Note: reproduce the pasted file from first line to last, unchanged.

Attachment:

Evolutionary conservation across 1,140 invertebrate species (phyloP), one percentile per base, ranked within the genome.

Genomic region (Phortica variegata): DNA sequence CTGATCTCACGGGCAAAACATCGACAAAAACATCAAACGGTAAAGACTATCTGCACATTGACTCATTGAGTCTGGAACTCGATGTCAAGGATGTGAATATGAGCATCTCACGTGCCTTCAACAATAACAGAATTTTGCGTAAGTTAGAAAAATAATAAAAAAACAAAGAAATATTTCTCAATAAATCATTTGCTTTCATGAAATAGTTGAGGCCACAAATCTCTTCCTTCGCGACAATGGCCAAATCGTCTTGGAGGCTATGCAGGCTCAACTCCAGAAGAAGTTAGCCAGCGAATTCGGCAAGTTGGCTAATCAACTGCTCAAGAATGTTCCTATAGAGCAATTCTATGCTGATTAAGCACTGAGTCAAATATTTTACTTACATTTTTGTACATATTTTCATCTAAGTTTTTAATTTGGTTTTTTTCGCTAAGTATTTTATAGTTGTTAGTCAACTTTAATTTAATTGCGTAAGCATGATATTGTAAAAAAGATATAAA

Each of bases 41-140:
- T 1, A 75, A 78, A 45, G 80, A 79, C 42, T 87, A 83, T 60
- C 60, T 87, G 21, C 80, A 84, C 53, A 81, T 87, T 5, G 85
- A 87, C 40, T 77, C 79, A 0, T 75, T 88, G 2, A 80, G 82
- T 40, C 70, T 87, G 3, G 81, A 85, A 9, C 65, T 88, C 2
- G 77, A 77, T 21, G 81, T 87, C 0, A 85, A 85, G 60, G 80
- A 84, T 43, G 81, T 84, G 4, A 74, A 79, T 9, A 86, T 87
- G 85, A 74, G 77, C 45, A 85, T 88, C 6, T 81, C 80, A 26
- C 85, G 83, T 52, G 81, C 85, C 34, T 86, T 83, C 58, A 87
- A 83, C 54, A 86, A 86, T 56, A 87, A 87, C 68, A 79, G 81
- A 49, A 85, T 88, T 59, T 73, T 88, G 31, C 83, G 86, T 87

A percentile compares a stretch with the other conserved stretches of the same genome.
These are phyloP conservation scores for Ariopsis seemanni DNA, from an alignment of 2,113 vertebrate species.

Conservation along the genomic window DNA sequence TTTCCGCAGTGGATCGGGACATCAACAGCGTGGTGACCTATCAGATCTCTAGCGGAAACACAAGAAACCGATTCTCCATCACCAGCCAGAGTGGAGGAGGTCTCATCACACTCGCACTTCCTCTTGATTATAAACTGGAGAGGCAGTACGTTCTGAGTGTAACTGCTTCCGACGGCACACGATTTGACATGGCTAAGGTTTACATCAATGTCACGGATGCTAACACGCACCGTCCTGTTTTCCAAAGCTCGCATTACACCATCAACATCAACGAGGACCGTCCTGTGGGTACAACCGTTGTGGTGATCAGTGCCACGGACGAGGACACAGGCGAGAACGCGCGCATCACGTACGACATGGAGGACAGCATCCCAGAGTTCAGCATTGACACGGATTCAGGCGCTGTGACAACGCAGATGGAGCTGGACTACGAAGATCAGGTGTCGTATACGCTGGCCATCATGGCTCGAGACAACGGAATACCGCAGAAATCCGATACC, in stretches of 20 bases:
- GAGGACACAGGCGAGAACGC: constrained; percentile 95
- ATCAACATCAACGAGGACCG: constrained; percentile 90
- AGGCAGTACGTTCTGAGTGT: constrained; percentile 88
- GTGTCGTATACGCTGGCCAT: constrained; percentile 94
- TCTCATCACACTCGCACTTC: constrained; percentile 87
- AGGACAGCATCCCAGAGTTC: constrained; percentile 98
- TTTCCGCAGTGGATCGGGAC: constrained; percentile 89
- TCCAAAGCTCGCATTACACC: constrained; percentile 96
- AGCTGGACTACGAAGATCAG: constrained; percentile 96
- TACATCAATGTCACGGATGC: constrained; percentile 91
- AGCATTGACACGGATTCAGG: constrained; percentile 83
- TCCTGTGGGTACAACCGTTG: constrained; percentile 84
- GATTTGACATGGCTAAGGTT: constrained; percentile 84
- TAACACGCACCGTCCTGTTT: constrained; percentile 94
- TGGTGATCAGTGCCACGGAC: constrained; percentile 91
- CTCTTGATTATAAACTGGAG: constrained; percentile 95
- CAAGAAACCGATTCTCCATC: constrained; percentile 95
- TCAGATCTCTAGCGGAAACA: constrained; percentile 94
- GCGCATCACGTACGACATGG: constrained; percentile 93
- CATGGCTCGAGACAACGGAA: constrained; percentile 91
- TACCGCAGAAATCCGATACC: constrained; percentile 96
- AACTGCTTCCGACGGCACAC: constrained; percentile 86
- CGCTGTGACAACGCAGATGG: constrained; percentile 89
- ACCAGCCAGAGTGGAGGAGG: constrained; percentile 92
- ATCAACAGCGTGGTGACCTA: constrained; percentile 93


Evolutionary conservation across 1,140 invertebrate species (phyloP), one percentile per base, ranked within the genome.

Genomic region (Phortica variegata): DNA sequence CTGATCTCACGGGCAAAACATCGACAAAAACATCAAACGGTAAAGACTATCTGCACATTGACTCATTGAGTCTGGAACTCGATGTCAAGGATGTGAATATGAGCATCTCACGTGCCTTCAACAATAACAGAATTTTGCGTAAGTTAGAAAAATAATAAAAAAACAAAGAAATATTTCTCAATAAATCATTTGCTTTCATGAAATAGTTGAGGCCACAAATCTCTTCCTTCGCGACAATGGCCAAATCGTCTTGGAGGCTATGCAGGCTCAACTCCAGAAGAAGTTAGCCAGCGAATTCGGCAAGTTGGCTAATCAACTGCTCAAGAATGTTCCTATAGAGCAATTCTATGCTGATTAAGCACTGAGTCAAATATTTTACTTACATTTTTGTACATATTTTCATCTAAGTTTTTAATTTGGTTTTTTTCGCTAAGTATTTTATAGTTGTTAGTCAACTTTAATTTAATTGCGTAAGCATGATATTGTAAAAAAGATATAAA

Each of bases 41-140:
- T 1, A 75, A 78, A 45, G 80, A 79, C 42, T 87, A 83, T 60
- C 60, T 87, G 21, C 80, A 84, C 53, A 81, T 87, T 5, G 85
- A 87, C 40, T 77, C 79, A 0, T 75, T 88, G 2, A 80, G 82
- T 40, C 70, T 87, G 3, G 81, A 85, A 9, C 65, T 88, C 2
- G 77, A 77, T 21, G 81, T 87, C 0, A 85, A 85, G 60, G 80
- A 84, T 43, G 81, T 84, G 4, A 74, A 79, T 9, A 86, T 87
- G 85, A 74, G 77, C 45, A 85, T 88, C 6, T 81, C 80, A 26
- C 85, G 83, T 52, G 81, C 85, C 34, T 86, T 83, C 58, A 87
- A 83, C 54, A 86, A 86, T 56, A 87, A 87, C 68, A 79, G 81
- A 49, A 85, T 88, T 59, T 73, T 88, G 31, C 83, G 86, T 87

A percentile compares a stretch with the other conserved stretches of the same genome.
These are phyloP conservation scores for Ariopsis seemanni DNA, from an alignment of 2,113 vertebrate species.

Conservation along the genomic window DNA sequence TTTCCGCAGTGGATCGGGACATCAACAGCGTGGTGACCTATCAGATCTCTAGCGGAAACACAAGAAACCGATTCTCCATCACCAGCCAGAGTGGAGGAGGTCTCATCACACTCGCACTTCCTCTTGATTATAAACTGGAGAGGCAGTACGTTCTGAGTGTAACTGCTTCCGACGGCACACGATTTGACATGGCTAAGGTTTACATCAATGTCACGGATGCTAACACGCACCGTCCTGTTTTCCAAAGCTCGCATTACACCATCAACATCAACGAGGACCGTCCTGTGGGTACAACCGTTGTGGTGATCAGTGCCACGGACGAGGACACAGGCGAGAACGCGCGCATCACGTACGACATGGAGGACAGCATCCCAGAGTTCAGCATTGACACGGATTCAGGCGCTGTGACAACGCAGATGGAGCTGGACTACGAAGATCAGGTGTCGTATACGCTGGCCATCATGGCTCGAGACAACGGAATACCGCAGAAATCCGATACC, in stretches of 20 bases:
- GAGGACACAGGCGAGAACGC: constrained; percentile 95
- ATCAACATCAACGAGGACCG: constrained; percentile 90
- AGGCAGTACGTTCTGAGTGT: constrained; percentile 88
- GTGTCGTATACGCTGGCCAT: constrained; percentile 94
- TCTCATCACACTCGCACTTC: constrained; percentile 87
- AGGACAGCATCCCAGAGTTC: constrained; percentile 98
- TTTCCGCAGTGGATCGGGAC: constrained; percentile 89
- TCCAAAGCTCGCATTACACC: constrained; percentile 96
- AGCTGGACTACGAAGATCAG: constrained; percentile 96
- TACATCAATGTCACGGATGC: constrained; percentile 91
- AGCATTGACACGGATTCAGG: constrained; percentile 83
- TCCTGTGGGTACAACCGTTG: constrained; percentile 84
- GATTTGACATGGCTAAGGTT: constrained; percentile 84
- TAACACGCACCGTCCTGTTT: constrained; percentile 94
- TGGTGATCAGTGCCACGGAC: constrained; percentile 91
- CTCTTGATTATAAACTGGAG: constrained; percentile 95
- CAAGAAACCGATTCTCCATC: constrained; percentile 95
- TCAGATCTCTAGCGGAAACA: constrained; percentile 94
- GCGCATCACGTACGACATGG: constrained; percentile 93
- CATGGCTCGAGACAACGGAA: constrained; percentile 91
- TACCGCAGAAATCCGATACC: constrained; percentile 96
- AACTGCTTCCGACGGCACAC: constrained; percentile 86
- CGCTGTGACAACGCAGATGG: constrained; percentile 89
- ACCAGCCAGAGTGGAGGAGG: constrained; percentile 92
- ATCAACAGCGTGGTGACCTA: constrained; percentile 93